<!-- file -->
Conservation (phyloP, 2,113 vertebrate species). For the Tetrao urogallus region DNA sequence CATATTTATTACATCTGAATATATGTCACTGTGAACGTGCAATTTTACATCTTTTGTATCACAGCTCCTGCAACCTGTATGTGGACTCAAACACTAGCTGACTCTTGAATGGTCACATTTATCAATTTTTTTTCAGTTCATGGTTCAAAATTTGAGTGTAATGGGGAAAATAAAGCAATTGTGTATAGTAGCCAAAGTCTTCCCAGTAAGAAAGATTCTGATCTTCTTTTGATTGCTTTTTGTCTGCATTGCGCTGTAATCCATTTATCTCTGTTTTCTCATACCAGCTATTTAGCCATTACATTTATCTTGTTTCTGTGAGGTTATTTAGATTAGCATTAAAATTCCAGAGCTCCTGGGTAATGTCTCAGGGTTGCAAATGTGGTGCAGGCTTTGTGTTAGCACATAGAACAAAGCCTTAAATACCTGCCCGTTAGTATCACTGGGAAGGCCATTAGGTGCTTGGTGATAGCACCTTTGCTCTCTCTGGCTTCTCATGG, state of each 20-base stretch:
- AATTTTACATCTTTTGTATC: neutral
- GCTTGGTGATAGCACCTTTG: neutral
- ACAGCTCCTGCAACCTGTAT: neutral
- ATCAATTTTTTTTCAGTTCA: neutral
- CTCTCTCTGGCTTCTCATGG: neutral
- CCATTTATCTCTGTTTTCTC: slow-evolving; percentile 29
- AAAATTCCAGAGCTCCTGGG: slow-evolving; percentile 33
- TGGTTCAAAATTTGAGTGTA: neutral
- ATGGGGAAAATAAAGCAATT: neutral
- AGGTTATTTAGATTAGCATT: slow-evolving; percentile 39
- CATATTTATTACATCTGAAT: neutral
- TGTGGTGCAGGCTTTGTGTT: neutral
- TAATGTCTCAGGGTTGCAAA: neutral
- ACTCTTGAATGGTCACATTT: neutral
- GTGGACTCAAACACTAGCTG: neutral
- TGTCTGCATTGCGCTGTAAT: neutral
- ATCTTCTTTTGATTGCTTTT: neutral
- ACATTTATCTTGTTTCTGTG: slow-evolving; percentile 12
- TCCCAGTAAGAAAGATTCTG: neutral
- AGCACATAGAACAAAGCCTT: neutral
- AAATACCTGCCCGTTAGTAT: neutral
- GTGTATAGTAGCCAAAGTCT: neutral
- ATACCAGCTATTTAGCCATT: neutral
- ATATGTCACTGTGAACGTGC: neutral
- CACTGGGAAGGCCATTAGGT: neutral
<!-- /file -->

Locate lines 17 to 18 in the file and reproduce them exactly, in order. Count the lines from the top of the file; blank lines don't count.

- TGTCTGCATTGCGCTGTAAT: neutral
- ATCTTCTTTTGATTGCTTTT: neutral